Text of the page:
November 24, 2006

British Airways Concedes To Common Sense, Allows Cross

Nadia Eweida

In a small victory for religious expression for Christians, BA's CEO capitulated to common sense and public outcry:
British Airways backed down over its ban on workers wearing the cross after a hurricane of criticism.

Airline chief Willie Walsh ordered a rethink of the rule that barred check-in worker Nadia Eweida from wearing a tiny cross at work.

The airline had faced four days of angry condemnation from an overwhelming alliance of Cabinet ministers, 100 MPs, 20 Church of England bishops and, finally, the Archbishop of Canterbury. Dr Rowan Williams called its stance 'deeply offensive' and threatened to sell the Church of England's £6.6million holding of BA shares.

Just five hours later, the airline capitulated. Chief executive Mr Walsh, the driving force behind BA's determination to stop Miss Eweida wearing the cross, said it will look at ways its rules could be adapted 'to allow symbols of faith to be worn openly’.
For background on Nadia Eweida and the cross controversy, check out this Daily Mail story. Belatedly, the Archbishop of Canterbury rediscovered some spine and challenged BA's policy:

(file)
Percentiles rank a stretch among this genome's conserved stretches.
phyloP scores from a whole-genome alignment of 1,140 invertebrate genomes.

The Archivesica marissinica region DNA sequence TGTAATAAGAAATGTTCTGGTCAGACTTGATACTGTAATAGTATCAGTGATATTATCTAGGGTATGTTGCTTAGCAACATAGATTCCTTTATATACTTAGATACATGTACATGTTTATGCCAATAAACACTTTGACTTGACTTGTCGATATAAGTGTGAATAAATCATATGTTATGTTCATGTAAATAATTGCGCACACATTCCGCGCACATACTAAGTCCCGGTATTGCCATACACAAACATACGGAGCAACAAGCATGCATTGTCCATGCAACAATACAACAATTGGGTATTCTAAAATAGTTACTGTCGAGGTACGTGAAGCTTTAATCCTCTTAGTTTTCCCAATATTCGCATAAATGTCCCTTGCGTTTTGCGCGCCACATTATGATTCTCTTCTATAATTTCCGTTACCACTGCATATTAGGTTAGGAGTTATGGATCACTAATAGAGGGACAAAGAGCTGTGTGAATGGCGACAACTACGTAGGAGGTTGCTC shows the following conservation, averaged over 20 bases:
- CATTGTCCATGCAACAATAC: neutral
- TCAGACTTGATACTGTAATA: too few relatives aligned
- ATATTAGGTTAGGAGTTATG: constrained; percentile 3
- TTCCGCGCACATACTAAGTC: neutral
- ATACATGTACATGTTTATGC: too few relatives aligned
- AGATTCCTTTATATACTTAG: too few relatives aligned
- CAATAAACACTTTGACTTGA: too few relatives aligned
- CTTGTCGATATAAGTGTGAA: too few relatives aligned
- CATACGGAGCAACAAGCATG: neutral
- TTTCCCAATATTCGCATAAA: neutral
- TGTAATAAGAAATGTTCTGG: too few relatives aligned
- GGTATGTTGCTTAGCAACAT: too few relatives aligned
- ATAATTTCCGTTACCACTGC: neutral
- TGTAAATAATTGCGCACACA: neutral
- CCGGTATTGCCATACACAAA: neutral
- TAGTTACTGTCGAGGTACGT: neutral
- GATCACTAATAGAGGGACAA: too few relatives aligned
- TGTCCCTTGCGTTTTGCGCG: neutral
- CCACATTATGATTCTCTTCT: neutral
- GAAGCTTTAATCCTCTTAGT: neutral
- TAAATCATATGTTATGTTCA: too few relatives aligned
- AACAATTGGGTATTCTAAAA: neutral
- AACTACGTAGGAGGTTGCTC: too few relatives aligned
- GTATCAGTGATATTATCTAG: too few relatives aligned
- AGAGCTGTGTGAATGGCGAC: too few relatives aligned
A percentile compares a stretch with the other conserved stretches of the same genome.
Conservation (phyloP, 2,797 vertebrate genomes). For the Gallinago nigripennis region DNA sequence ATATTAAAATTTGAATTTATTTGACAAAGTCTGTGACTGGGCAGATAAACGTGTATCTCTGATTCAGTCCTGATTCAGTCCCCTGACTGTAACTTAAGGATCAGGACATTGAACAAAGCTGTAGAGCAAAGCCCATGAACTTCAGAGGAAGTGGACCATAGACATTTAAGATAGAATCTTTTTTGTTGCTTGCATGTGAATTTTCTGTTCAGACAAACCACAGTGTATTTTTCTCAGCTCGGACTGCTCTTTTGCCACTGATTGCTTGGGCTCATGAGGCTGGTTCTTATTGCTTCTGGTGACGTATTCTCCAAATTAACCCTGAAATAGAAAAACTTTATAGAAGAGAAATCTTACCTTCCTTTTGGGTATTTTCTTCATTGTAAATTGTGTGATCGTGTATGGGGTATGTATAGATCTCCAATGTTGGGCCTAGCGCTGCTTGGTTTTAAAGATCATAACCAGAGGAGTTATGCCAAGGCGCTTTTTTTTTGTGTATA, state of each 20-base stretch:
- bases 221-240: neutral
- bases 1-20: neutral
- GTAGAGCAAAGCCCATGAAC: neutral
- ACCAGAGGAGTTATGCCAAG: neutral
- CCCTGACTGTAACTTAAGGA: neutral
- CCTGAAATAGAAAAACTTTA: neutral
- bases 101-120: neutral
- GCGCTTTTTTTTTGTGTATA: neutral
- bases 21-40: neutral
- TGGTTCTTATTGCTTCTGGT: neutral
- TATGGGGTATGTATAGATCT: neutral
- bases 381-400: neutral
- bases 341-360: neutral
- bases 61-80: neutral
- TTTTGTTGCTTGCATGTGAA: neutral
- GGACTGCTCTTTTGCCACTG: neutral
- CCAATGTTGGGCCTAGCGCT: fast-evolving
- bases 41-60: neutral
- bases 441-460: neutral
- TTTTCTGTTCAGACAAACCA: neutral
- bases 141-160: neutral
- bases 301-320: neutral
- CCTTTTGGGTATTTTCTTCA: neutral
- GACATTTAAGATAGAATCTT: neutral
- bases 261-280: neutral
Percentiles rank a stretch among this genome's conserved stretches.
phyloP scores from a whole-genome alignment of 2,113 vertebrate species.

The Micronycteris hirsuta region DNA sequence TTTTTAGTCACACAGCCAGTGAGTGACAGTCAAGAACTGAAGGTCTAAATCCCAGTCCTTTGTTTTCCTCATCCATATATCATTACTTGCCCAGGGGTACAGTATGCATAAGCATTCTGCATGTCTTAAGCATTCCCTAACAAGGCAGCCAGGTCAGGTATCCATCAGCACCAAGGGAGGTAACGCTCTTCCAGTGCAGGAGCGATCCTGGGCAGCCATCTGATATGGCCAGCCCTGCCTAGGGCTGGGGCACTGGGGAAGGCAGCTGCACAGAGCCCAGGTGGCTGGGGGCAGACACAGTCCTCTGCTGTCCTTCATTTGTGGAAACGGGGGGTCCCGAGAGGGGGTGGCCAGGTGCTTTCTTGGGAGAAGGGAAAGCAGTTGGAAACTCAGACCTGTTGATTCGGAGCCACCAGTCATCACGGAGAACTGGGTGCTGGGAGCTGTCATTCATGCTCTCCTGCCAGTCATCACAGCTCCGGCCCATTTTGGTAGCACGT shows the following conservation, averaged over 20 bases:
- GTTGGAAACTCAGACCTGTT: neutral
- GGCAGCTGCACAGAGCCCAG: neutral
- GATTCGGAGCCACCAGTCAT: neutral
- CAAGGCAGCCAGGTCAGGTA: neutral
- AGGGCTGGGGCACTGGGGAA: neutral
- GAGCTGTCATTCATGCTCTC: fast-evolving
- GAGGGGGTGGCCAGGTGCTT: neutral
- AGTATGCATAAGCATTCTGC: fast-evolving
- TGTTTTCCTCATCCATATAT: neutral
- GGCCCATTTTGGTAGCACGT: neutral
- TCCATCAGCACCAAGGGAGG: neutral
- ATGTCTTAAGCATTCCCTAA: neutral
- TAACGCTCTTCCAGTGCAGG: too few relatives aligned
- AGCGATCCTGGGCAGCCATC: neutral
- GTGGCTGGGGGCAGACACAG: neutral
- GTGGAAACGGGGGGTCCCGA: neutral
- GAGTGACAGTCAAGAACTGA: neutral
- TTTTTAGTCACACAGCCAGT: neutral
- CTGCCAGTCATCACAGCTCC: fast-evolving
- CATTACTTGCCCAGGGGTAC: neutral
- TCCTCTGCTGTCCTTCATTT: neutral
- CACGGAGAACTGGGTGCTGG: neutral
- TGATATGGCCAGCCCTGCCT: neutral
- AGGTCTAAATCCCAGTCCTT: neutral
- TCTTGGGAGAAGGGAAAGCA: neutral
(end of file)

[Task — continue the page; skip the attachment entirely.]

Dr Williams, who had come under fire for taking a BA flight to Rome on Tuesday, spoke out as the row began to overshadow his talks with Pope Benedict.

He then raised the stakes further in the dispute by threatening to sell the £6.6million worth of shares that the Church of England holds in BA.

Dr Williams said: 'If BA is really saying or implying that the wearing of a cross in public is a source of offence, then I regard that as deeply offensive and, in a society where religious liberty and the expression of religious commitment is free, I regard it as something really quite serious.'

The Archbishop added: 'If they're saying that it's to do with matters of health and safety, I would question whether that is a sensible kind of regulation, whether in fact there really is a problem here, and I would ask them to look very seriously at this, given the enormous reaction of dismay that's been caused in the Christian community.'
Notice the difference in reaction from the offended Christians and, well. . .you know. Boycotts and divestment, not beheadings and destruction.

Perhaps this uproar of indignation can serve as a more non-violent and certainly effective way of dealing with perceived offense and disagreement with policy, not the sort of childish whining and brutish violence often recently seen on display during the Cartoon Riots and Pope Rage.



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